Fig. 3: Fleshing out the Challenge

Now, you may be curious about this “side-quest” thing between square brackets. Don’t worry, I’m getting there. But before that, let’s say a few words about…

The Elephant in the Room

Let’s say that you put your heart and soul into your game prep. But then, your players surprise you with an unanticipated solution to the challenge you presented them with. At that point, there’s a temptation to nudge them back to the solutions you prepped for. That’s railroading.

Railroading is the elephant in the TTRPG room. It’s worth its own conversation, and that’s well beyond the scope of this tutorial. But the long and short of it is this:

  • railroading is not always badbut it’s never necessary either; you may worry that you could lose control of the game if you let the players be in charge, but the truth is that:
  • there is a difference between being in control and being in charge, and game prep is about the first, not the second.

And that’s all for the theory. But before I proceed any further, I’ll throw in an example because some folks like to visualize stuff, but you can skip it if you want to stick with the prep side of things.

An Example: the Library Door. In the finale of your eldritch horror game session, the PCs must interrupt cultists summoning an avatar of The Great Old One in the old university library. You have a tactical map ready, a stat block for the avatar and its minions. The Challenge for the session is for the PCs to sneak in at night, open the library door, and interrupt the ritual before the avatar reaches full power.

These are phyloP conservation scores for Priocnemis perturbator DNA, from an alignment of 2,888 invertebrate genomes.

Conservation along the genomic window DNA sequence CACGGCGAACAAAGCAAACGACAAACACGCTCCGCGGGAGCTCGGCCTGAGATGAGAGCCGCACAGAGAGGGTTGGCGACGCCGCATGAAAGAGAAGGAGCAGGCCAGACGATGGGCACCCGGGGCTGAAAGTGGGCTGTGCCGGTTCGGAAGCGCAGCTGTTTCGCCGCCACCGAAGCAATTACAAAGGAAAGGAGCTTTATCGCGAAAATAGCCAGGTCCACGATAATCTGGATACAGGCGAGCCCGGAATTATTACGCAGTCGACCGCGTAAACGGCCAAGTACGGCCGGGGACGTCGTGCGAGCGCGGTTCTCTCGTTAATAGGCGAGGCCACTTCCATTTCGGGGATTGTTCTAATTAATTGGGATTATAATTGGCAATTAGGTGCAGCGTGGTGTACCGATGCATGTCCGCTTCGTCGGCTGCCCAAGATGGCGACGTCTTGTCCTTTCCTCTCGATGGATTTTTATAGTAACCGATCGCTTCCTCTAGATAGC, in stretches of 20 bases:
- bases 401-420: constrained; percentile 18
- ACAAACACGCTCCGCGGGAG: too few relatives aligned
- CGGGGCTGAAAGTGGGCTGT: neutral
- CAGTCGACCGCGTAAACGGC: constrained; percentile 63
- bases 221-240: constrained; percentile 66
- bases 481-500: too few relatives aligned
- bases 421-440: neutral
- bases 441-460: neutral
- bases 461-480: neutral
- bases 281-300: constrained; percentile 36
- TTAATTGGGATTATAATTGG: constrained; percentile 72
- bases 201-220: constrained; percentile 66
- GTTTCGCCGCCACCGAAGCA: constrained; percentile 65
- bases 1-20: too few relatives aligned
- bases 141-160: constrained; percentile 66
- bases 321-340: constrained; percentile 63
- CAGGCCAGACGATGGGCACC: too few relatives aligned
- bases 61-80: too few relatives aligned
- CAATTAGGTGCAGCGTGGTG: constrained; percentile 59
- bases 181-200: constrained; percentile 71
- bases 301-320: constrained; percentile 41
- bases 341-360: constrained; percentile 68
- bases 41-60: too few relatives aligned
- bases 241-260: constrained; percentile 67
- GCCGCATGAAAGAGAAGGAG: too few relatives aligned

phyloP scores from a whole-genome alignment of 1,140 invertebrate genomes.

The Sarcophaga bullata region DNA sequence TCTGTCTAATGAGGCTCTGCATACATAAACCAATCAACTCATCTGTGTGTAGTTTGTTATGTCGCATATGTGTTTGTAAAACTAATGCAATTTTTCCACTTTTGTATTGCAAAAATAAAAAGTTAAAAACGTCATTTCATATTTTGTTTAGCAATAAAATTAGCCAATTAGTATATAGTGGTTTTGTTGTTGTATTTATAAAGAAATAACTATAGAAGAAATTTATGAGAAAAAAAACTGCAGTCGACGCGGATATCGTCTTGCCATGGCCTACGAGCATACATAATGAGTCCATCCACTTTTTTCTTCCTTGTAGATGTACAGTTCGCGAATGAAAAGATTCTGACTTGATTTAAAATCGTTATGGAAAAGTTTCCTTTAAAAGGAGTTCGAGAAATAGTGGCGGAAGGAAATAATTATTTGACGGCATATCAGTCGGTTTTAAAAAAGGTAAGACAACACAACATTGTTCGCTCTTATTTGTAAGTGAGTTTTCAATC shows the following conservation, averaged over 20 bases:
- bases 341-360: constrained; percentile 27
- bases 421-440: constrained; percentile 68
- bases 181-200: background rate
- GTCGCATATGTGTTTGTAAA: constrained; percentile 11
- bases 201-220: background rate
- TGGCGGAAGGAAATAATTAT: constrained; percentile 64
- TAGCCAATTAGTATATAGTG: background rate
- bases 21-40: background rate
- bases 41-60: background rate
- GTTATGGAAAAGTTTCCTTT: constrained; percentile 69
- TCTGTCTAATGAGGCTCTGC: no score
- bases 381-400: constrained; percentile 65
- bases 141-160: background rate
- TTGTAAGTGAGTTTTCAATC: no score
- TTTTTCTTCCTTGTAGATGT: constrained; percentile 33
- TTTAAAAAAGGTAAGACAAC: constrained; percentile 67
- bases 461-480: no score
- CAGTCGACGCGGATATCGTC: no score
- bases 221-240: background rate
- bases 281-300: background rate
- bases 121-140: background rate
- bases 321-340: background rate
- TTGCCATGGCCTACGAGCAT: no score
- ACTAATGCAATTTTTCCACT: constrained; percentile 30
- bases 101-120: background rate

That door is an Obstacle, and a step in your Challenge. You’ve anticipated two eventualities: (1) the PCs will bash the library door open, or: (2) they’ll try and pick the lock. So, you have to know where they could find a crowbar and good lockpicks. That’s easy—you don’t need a tactical map for any of those two.

Now, you also decide to throw in night watchman for good measure, right at the corner of that library lobby, ready to interrupt the PCs and build up some drama.

You may need to extend the tactical map for the main boss fight to cover the lobby, but that’s not too much extra work. So you can have a sketch for it, and prep a stat block for the watchman.

But then, come game day, one of the players suggests searching the librarian’s house for a key. And you know nothing about the librarian, and where they’d put the key.

At that point, the question is Should you railroad your players and cook up an explanation why they can’t actually go to the librarian’s place? Since just I wrote that railroading is never necessary, that’s really a rhetorical question. All you need is to be ready to say: “Oh, that’s a smart idea! So, tell me, where does the librarian live?You put the player in charge of their side-quest.

You did it. You’re in control.

Side-Quests in Fari

The side-quest trick I’m about to suggest is an improvisation method. And since this post is about game prep, improvisation may seem out of its scope. But that’s not entirely true. Improv is about content, not structure. It is perfectly acceptable to have a pre-existing structure to develop your improvised content. 

(An aside here: If you have ever played Apocalypse World or any of the PtbA games, you’re familiar with these notions already. The Threat Map and the Fronts of the original game are structures. The Threats you put in are content. PtbA games have great advice to ‘seed’ the map with threats as part of your prep.)

As with Challenges, we are going to use an index card to plan our side-quest. Side-quests are an outgrowth of Challenges, so we need to reference the Challenge step in the side-quest–specifically, the Overcome action it is meant to support. The picture below should be self-explanatory (save for the clock dial, but I’ll come to that).